JavaScript mobile development platform

crossplatformThere are several approaches to building cross platform applications targeting mobile platforms.

Frameworks such as Mono allow development of a common application core, with a native user interface and platform specific integration developed on top of this for each platform.

Another approach is to share both the code base and the majority of the user interface between platforms – this results in a potentially non-native experience for some or all platforms targeted, but requires little to no modification to make the application available for each. This is often achieved using HTML and JavaScript running in a web application container.

This post investigates some of the options available for building mobile applications using HTML and JavaScript.

A PhoneGap based application lets the user know that an internet connection is required.Although a plain HTML website can be packaged as an application and distributed in the same way as a native application with the help of the tools covered in this post, there are some problems with this approach.

Firstly, Apple will not approve applications for distribution on the App Store that simply wrap a website, or provide a website look and feel. Adobe has about this, and various posts from users discussing App Store submissions being rejected on the PhoneGap newsgroup.

Secondly, user expectations are established around what an application provides over a website, and how the user experience of software installed on their device differs to viewing a web page. Some application distribution methods that do not enforce following platform guidelines may accept the application, but users will most likely not.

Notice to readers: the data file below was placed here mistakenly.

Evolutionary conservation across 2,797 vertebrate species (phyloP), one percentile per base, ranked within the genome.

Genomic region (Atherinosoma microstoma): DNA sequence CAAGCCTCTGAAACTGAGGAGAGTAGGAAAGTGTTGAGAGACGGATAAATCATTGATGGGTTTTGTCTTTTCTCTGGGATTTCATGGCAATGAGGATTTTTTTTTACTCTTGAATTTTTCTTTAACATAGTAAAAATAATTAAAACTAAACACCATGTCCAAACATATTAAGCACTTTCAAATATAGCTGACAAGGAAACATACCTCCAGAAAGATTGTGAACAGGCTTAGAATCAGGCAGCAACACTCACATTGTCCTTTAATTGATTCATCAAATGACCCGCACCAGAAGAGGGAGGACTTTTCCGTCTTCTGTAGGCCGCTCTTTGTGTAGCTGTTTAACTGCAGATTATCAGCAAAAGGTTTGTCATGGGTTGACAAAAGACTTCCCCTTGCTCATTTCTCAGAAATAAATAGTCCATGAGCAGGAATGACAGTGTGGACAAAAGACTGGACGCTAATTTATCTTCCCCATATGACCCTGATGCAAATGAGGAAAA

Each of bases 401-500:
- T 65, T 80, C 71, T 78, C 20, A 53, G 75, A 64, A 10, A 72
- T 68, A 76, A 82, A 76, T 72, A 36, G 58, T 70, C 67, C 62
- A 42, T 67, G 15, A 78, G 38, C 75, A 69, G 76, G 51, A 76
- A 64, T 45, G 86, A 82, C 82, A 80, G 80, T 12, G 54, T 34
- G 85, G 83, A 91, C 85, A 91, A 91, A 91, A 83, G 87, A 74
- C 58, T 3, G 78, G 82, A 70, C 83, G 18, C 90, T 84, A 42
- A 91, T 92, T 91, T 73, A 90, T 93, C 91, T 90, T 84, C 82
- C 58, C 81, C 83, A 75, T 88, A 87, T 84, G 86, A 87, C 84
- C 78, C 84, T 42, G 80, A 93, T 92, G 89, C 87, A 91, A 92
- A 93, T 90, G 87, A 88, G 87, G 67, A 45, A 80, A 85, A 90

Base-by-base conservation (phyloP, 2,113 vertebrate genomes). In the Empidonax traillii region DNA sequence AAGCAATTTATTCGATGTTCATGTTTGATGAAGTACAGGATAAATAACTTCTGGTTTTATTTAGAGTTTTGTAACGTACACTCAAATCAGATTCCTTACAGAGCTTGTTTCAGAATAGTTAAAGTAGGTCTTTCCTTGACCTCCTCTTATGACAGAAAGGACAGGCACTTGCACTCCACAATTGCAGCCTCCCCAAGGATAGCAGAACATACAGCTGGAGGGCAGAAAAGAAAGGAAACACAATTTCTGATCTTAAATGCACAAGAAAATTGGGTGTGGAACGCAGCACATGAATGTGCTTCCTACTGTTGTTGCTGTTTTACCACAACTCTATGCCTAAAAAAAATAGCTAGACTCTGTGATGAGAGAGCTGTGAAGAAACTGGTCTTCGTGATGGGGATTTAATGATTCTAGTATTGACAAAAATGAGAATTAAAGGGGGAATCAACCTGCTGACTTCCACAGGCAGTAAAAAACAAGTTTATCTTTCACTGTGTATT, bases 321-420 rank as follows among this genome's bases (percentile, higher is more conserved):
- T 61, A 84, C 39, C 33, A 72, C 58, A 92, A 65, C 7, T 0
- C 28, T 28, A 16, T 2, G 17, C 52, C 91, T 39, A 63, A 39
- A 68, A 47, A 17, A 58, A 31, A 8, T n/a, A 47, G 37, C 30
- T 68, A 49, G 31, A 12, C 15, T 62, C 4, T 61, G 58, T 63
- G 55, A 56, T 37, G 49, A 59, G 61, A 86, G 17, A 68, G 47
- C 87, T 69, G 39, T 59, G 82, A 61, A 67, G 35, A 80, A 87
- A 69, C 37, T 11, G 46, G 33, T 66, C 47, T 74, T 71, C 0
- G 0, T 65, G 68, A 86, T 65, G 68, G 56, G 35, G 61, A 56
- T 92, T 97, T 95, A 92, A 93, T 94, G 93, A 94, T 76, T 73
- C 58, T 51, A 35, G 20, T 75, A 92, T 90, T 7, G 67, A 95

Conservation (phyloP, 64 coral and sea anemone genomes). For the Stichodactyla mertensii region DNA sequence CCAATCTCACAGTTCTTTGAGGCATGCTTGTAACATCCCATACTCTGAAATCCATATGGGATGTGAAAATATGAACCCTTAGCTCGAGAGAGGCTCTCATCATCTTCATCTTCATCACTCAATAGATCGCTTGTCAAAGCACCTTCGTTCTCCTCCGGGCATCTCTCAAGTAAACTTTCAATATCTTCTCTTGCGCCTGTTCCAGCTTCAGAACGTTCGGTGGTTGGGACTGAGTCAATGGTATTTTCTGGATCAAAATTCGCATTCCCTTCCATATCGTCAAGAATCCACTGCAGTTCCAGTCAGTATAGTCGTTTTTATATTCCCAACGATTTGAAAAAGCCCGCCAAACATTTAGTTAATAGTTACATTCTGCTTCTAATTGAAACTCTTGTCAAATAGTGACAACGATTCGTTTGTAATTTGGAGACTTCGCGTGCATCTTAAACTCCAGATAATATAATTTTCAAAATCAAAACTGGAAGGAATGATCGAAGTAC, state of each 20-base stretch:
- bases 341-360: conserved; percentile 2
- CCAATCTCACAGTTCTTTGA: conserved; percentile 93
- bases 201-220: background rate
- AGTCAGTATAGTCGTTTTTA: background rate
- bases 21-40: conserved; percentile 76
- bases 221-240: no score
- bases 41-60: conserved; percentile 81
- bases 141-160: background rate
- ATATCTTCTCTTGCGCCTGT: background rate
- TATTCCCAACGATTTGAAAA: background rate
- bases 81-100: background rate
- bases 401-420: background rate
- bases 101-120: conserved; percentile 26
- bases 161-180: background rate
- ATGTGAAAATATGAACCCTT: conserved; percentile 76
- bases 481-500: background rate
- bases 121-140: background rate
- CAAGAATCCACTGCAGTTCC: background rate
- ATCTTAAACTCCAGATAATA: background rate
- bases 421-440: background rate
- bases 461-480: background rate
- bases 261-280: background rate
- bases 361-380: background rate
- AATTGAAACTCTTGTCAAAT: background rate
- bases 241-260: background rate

Taking a web page and packaging it is not the intended approach for these tools. They exist to provide the ability for application development using web technologies, with additional device integration that may not always be possible through a web browser; for example, they provide access to the camera, local data storage, user contacts, system notifications, checking network state, and using sensors such as the compass and accelerometer.

If the additional functionality provided by the tools is not required, or the application does not work while the user has no connection, there may be little value in making use of these containers rather than providing a regular website.


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Q&A

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Which mobile platform to develop for?

I want to develop apps for a mobile platform. I want to learn the code too BUT i have windows but want to do iOS but again I have windows. If possible I want to get a developer device too. If possible maybe Android but I would like details too. Maybe if I got the device I could test it too. Please tell me what I should do.
Thanks

Start by asking questions in the right category.